In recognition of the global changes that are affecting how
societies manage the funding of financial provision in old age, a
range of legislative changes have been proposed for Jersey's
tax rules for pension schemes.
Following a period of consultation, a significant proportion of
the anticipated reforms (contained in amendments to Jersey's
existing income tax legislation) are due to be lodged with the
States of Jersey this month.
The States' original consultation white paper was issued in
2013. More recently the States' response to that consultation
was published, identifying changes to the initial proposals, which
have been made after taking account of industry feedback.
The UK's new laissez-faire approach, enabling pensioners
free access to their pension pots, has been noted but not yet
embraced. The Jersey proposals would retain the existing 30% limit
on tax-free lump sum withdrawals. However, pensioners would be
given greater flexibility in relation to the number of tranches by
which that 30% lump sum entitlement may be drawn.
In a related move, there would no longer be a prohibition on a
pension saver being able to enter into a drawdown contract
(attractive for those not wanting a pension secured by way of
annuity) if they have already received a tax-free lump sum from
their "traditional" occupational pension scheme.
To address the risk of tax revenue loss due to pension
overfunding, the 2013 pension consultation paper had proposed a
maximum cap on tax-free lump sums (a cap of £540,000 or
£1.8 million depending on the circumstance in which the lump
sum was to be taken), with amounts drawn over that threshold being
subject to tax. However, these changes have been dropped from the
latest proposals. In another move affecting higher earners, the
rules governing the limits on tax relief on pension contributions
for those with incomes over £150,000 are to be amended
following recognition that they are not operating as intended.
Industry feedback on the more recent consultation paper showed
strong support for removal of the prohibition on the ability to
transfer part only of a person's pension pot from one
Comptroller-approved scheme to another. In response, allowance for
a limited form of partial transfer has been made, subject to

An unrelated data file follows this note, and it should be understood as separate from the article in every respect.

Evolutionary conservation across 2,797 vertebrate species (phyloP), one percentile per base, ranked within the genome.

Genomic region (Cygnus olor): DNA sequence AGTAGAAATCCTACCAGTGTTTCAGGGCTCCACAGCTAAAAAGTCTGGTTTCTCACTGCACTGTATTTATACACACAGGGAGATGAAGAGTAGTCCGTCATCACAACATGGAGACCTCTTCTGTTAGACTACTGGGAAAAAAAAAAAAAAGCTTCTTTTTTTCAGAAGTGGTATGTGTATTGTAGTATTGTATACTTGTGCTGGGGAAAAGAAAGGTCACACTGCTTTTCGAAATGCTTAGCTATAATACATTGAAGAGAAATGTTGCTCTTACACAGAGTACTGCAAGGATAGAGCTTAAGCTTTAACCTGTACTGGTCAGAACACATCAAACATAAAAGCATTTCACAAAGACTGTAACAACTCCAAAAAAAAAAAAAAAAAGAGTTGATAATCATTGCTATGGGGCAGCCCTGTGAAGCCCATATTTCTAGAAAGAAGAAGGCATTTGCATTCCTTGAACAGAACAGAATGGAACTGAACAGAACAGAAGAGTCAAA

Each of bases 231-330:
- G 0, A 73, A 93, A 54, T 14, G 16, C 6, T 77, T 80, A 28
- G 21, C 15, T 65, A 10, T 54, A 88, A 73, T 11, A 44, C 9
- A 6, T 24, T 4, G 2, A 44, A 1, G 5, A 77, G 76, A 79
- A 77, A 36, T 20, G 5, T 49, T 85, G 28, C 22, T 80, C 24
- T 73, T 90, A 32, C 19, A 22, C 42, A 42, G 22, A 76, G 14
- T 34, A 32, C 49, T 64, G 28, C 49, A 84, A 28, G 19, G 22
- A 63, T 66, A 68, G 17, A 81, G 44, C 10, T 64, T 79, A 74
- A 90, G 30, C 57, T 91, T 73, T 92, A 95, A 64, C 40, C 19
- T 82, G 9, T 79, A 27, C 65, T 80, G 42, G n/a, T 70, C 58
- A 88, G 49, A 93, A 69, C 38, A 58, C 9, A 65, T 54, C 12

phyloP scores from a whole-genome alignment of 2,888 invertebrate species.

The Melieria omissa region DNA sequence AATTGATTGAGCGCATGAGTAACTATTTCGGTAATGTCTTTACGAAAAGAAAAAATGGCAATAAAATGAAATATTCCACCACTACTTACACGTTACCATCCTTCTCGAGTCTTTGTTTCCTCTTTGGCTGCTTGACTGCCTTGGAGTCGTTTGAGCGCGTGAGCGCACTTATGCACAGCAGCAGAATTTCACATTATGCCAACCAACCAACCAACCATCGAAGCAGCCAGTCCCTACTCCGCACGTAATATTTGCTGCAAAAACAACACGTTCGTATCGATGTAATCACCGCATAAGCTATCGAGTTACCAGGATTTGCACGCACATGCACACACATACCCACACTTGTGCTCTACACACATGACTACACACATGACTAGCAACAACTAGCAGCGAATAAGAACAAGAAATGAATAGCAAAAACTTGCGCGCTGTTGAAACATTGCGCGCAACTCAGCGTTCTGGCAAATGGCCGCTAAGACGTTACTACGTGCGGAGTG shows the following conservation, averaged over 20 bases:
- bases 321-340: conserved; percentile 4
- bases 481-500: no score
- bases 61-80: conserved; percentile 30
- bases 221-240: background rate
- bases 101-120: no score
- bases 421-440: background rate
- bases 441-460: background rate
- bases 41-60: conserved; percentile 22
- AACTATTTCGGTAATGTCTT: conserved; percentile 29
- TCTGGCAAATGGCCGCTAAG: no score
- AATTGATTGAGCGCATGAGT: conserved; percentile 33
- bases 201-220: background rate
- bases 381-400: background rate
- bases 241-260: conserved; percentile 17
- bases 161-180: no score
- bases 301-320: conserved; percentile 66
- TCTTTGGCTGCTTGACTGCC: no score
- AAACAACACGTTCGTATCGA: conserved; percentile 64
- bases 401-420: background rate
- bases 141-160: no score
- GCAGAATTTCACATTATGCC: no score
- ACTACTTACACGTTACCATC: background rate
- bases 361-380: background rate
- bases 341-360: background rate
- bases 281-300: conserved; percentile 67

express consent of the Comptroller. Potential further relaxation of
that limitation in the future is to be considered.
It is still proposed to relax the restrictions on transfers from
Comptroller-approved schemes to foreign schemes, so as to enable
movement to "equivalent" non- Jersey schemes, but the 10%
tax that it was suggested might be levied on such transfers is not
now being sought.
The States' latest consultation response confirms that no
legislative changes will be proposed in 2014 to either increase the
minimum age to access pensions (currently 50), or to remove the
upper age limit (of 75) at which a person is required to start
drawing their pension. It also made it expressly clear that the
proposed changes would not affect international schemes established
solely for non-residents (e.g. Article 131A and 131C schemes).
In line with the original 2013 white paper, the upper limit on
an individual's annual pension contributions (i.e. the lower of
(i) £50,000 and (ii) total net related earnings) would be
removed. The maximum cap on tax relief for contributions would
remain, and so tax charged on contributions over and above those
The requirement that a person of retirement age retires before
drawing a pension would no longer apply, and the prescriptive rules
restricting the amount of pension income a scheme can pay will be
replaced by what is hoped will be a far simpler mechanism,
determined by the scheme rules for defined benefit schemes, and the
size of the pension pot for defined contribution schemes.
A move to self-certification is also proposed, which will remove
the need to seek express Comptroller approval, and instead place
the onus on the scheme administrator to conclude that its scheme
complies with the requirements of approval and is therefore
eligible for tax concessions.
To prevent abuse of the greater flexibility provided by the
revised pensions regime, the legislative amendments would also
include a "benefit in kind" charge on contributions above
a certain threshold made by employer companies for their owner/
manager employees who have an ownership/ controlling interest in
the contributing company.
Following adoption by the States it is expected that these
amendments will be in force from the beginning of next year.
The content of this article is intended to provide a general
guide to the subject matter. Specialist advice should be sought
about your specific circumstances.
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